Comcast Corp., facing push back on Wall Street over its $31 billion deal for European TV distributor Sky, won't use its own stock to pay for the acquisition because the share price is too low, Comcast chief financial officer Michael Cavanagh told analysts Wednesday.
Cavanagh made the comments as he discussed Comcast's first-quarter earnings, which were released that day.
"I don't see us using stock at these levels — period," Cavanagh said in the conference call on how the company would pay for a big acquisition such as Sky.
Because of its strong balance sheet, Comcast could borrow and then pay down the debt, Cavanagh said.
Comcast shares responded on Wednesday, rising 91 cents, or more than 2 percent, to $34.26, though they remain well off their 52-week high of $44 a share.
With a low share price, Comcast would have to use more shares to pay for Sky than if the share price was higher, hurting current shareholders by diluting their holdings.
Cavanagh and Comcast CEO Brian Roberts reiterated that they believed Sky was a good fit for the Philadelphia cable giant, despite skeptics. Comcast formalized on Wednesday its bid for Sky with U.K. regulators. Sky, a satellite-TV operator with both a streaming service and a content business, has more than 23 million customers in the U.K. and Europe, and an annual revenue of just under $18 billion. The total price with debt will be about $40 billion.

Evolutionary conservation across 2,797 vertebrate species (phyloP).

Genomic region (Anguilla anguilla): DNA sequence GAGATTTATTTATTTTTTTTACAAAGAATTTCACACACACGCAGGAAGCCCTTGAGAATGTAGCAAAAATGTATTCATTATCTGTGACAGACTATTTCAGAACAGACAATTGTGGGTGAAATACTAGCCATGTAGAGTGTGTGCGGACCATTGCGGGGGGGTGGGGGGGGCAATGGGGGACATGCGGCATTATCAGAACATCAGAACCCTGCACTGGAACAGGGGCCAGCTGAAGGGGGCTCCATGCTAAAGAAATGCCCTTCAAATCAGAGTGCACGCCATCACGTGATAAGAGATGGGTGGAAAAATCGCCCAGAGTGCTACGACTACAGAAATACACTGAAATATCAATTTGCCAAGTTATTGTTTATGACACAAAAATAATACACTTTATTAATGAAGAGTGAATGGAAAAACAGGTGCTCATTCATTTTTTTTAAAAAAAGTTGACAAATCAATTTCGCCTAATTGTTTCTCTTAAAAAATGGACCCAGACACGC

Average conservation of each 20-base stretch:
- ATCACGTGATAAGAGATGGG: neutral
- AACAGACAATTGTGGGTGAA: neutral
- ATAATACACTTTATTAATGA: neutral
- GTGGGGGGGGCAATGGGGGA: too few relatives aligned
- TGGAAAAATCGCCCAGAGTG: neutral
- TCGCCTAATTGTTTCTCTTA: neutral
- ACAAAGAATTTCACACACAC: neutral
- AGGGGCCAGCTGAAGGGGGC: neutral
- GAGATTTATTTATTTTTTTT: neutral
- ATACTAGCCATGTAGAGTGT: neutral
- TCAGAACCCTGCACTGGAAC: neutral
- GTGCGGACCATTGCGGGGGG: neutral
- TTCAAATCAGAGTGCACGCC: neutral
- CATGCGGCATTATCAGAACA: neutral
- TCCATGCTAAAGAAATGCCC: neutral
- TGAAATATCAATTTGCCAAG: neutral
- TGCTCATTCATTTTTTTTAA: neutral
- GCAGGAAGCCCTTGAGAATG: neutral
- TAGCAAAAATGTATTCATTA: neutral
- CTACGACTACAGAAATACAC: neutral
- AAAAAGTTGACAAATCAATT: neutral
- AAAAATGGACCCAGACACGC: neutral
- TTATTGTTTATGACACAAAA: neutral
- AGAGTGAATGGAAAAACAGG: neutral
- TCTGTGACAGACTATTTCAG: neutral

"Sky has a strong business, excellent customer loyalty, and a value brand," Roberts said in a statement. "It is led by a terrific management team who we look forward to working with to build and grow this business."
Rupert Murdoch-controlled 21st Century Fox also is attempting to buy Sky, but regulators have stood in his way. Comcast's offer for at least 50 percent of Sky is 16 percent higher than Fox's bid. Experts believe that Comcast could get into a bidding war for Sky with either Fox or the Walt Disney Co.
Revenues for Comcast were $22.8 billion in the first quarter, compared with $20.6 billion in the year-ago period. Profits were $3.1 billion compared with $2.6 billion.
The company said that the Super Bowl game in early February between the Eagles and the New England Patriots, and the Winter Olympics, also televised in February, accounted for $1.6 billion of the revenue. Those two events helped boost Comcast Corp.'s revenues by 10.7 percent even as telecom competition and cord-cutting ate into its television customer base.
Comcast lost 96,000 Xfinity TV customers in the quarter, a contrast to the 42,000 it added a year ago, but added 379,000 new high-speed internet customers as the company inexorably shifts away from TV distribution and into what it calls a "connectivity" business.
Comcast noted that first-quarter cable-TV revenue declined 0.8 percent.
"Our focus is very much centered on broadband," Comcast Cable head Dave Watson said. "We will continue to compete in video but our focus has shifted to connectivity."